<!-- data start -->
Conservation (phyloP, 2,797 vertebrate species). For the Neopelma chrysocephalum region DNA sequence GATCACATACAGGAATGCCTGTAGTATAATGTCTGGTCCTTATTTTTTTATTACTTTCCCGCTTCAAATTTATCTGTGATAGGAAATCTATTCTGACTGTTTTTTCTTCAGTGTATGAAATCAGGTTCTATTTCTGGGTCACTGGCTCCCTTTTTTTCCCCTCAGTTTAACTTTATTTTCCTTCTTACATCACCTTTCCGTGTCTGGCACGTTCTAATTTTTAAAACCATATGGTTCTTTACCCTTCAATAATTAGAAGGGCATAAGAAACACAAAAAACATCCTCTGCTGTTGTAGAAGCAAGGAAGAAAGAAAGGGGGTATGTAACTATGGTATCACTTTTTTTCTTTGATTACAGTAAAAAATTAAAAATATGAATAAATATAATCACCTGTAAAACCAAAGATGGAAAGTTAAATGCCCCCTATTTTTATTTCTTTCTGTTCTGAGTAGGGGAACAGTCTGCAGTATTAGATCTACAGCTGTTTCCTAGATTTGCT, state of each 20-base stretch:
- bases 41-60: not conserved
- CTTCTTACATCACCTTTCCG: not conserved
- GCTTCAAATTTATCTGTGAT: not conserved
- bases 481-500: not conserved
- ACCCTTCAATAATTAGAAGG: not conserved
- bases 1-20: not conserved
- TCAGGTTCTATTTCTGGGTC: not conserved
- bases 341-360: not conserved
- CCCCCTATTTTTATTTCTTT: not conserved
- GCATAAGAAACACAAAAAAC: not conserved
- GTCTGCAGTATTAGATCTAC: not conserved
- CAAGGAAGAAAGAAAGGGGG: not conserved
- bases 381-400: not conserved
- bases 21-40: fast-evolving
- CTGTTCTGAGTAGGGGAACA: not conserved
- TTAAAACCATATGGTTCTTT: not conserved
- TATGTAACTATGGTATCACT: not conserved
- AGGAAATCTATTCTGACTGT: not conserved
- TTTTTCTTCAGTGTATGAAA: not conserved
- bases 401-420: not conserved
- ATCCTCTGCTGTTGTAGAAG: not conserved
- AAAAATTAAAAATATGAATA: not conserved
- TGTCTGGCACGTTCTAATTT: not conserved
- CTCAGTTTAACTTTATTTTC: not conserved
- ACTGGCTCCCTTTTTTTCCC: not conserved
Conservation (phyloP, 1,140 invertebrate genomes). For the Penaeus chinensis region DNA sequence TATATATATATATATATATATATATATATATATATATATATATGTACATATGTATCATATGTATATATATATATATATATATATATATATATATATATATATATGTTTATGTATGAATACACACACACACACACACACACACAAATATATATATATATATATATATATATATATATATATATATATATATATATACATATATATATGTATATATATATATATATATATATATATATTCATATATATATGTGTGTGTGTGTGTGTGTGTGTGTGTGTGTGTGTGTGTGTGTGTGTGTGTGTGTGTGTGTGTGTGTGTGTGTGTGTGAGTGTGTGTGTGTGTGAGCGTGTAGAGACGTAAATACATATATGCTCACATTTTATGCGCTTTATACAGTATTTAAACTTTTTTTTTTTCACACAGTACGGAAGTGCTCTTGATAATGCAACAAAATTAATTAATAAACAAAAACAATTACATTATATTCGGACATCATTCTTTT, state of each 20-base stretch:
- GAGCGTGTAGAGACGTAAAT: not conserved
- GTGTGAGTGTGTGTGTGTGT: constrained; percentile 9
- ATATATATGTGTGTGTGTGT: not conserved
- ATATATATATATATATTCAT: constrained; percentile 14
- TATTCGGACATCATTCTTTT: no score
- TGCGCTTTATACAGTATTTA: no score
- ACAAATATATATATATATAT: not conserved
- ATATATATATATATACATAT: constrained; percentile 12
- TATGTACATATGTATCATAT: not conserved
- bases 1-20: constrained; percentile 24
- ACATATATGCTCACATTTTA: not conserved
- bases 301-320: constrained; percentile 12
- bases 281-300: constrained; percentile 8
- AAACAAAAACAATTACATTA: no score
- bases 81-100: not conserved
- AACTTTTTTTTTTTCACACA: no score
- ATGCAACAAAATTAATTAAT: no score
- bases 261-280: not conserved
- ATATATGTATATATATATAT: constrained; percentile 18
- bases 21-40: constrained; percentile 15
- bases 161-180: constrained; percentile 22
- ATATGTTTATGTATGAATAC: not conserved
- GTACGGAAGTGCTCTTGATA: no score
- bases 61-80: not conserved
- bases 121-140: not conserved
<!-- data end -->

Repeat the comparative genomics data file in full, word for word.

Conservation (phyloP, 2,797 vertebrate species). For the Neopelma chrysocephalum region DNA sequence GATCACATACAGGAATGCCTGTAGTATAATGTCTGGTCCTTATTTTTTTATTACTTTCCCGCTTCAAATTTATCTGTGATAGGAAATCTATTCTGACTGTTTTTTCTTCAGTGTATGAAATCAGGTTCTATTTCTGGGTCACTGGCTCCCTTTTTTTCCCCTCAGTTTAACTTTATTTTCCTTCTTACATCACCTTTCCGTGTCTGGCACGTTCTAATTTTTAAAACCATATGGTTCTTTACCCTTCAATAATTAGAAGGGCATAAGAAACACAAAAAACATCCTCTGCTGTTGTAGAAGCAAGGAAGAAAGAAAGGGGGTATGTAACTATGGTATCACTTTTTTTCTTTGATTACAGTAAAAAATTAAAAATATGAATAAATATAATCACCTGTAAAACCAAAGATGGAAAGTTAAATGCCCCCTATTTTTATTTCTTTCTGTTCTGAGTAGGGGAACAGTCTGCAGTATTAGATCTACAGCTGTTTCCTAGATTTGCT, state of each 20-base stretch:
- bases 41-60: not conserved
- CTTCTTACATCACCTTTCCG: not conserved
- GCTTCAAATTTATCTGTGAT: not conserved
- bases 481-500: not conserved
- ACCCTTCAATAATTAGAAGG: not conserved
- bases 1-20: not conserved
- TCAGGTTCTATTTCTGGGTC: not conserved
- bases 341-360: not conserved
- CCCCCTATTTTTATTTCTTT: not conserved
- GCATAAGAAACACAAAAAAC: not conserved
- GTCTGCAGTATTAGATCTAC: not conserved
- CAAGGAAGAAAGAAAGGGGG: not conserved
- bases 381-400: not conserved
- bases 21-40: fast-evolving
- CTGTTCTGAGTAGGGGAACA: not conserved
- TTAAAACCATATGGTTCTTT: not conserved
- TATGTAACTATGGTATCACT: not conserved
- AGGAAATCTATTCTGACTGT: not conserved
- TTTTTCTTCAGTGTATGAAA: not conserved
- bases 401-420: not conserved
- ATCCTCTGCTGTTGTAGAAG: not conserved
- AAAAATTAAAAATATGAATA: not conserved
- TGTCTGGCACGTTCTAATTT: not conserved
- CTCAGTTTAACTTTATTTTC: not conserved
- ACTGGCTCCCTTTTTTTCCC: not conserved
Conservation (phyloP, 1,140 invertebrate genomes). For the Penaeus chinensis region DNA sequence TATATATATATATATATATATATATATATATATATATATATATGTACATATGTATCATATGTATATATATATATATATATATATATATATATATATATATATATGTTTATGTATGAATACACACACACACACACACACACACAAATATATATATATATATATATATATATATATATATATATATATATATATATACATATATATATGTATATATATATATATATATATATATATATTCATATATATATGTGTGTGTGTGTGTGTGTGTGTGTGTGTGTGTGTGTGTGTGTGTGTGTGTGTGTGTGTGTGTGTGTGTGTGTGTGTGAGTGTGTGTGTGTGTGAGCGTGTAGAGACGTAAATACATATATGCTCACATTTTATGCGCTTTATACAGTATTTAAACTTTTTTTTTTTCACACAGTACGGAAGTGCTCTTGATAATGCAACAAAATTAATTAATAAACAAAAACAATTACATTATATTCGGACATCATTCTTTT, state of each 20-base stretch:
- GAGCGTGTAGAGACGTAAAT: not conserved
- GTGTGAGTGTGTGTGTGTGT: constrained; percentile 9
- ATATATATGTGTGTGTGTGT: not conserved
- ATATATATATATATATTCAT: constrained; percentile 14
- TATTCGGACATCATTCTTTT: no score
- TGCGCTTTATACAGTATTTA: no score
- ACAAATATATATATATATAT: not conserved
- ATATATATATATATACATAT: constrained; percentile 12
- TATGTACATATGTATCATAT: not conserved
- bases 1-20: constrained; percentile 24
- ACATATATGCTCACATTTTA: not conserved
- bases 301-320: constrained; percentile 12
- bases 281-300: constrained; percentile 8
- AAACAAAAACAATTACATTA: no score
- bases 81-100: not conserved
- AACTTTTTTTTTTTCACACA: no score
- ATGCAACAAAATTAATTAAT: no score
- bases 261-280: not conserved
- ATATATGTATATATATATAT: constrained; percentile 18
- bases 21-40: constrained; percentile 15
- bases 161-180: constrained; percentile 22
- ATATGTTTATGTATGAATAC: not conserved
- GTACGGAAGTGCTCTTGATA: no score
- bases 61-80: not conserved
- bases 121-140: not conserved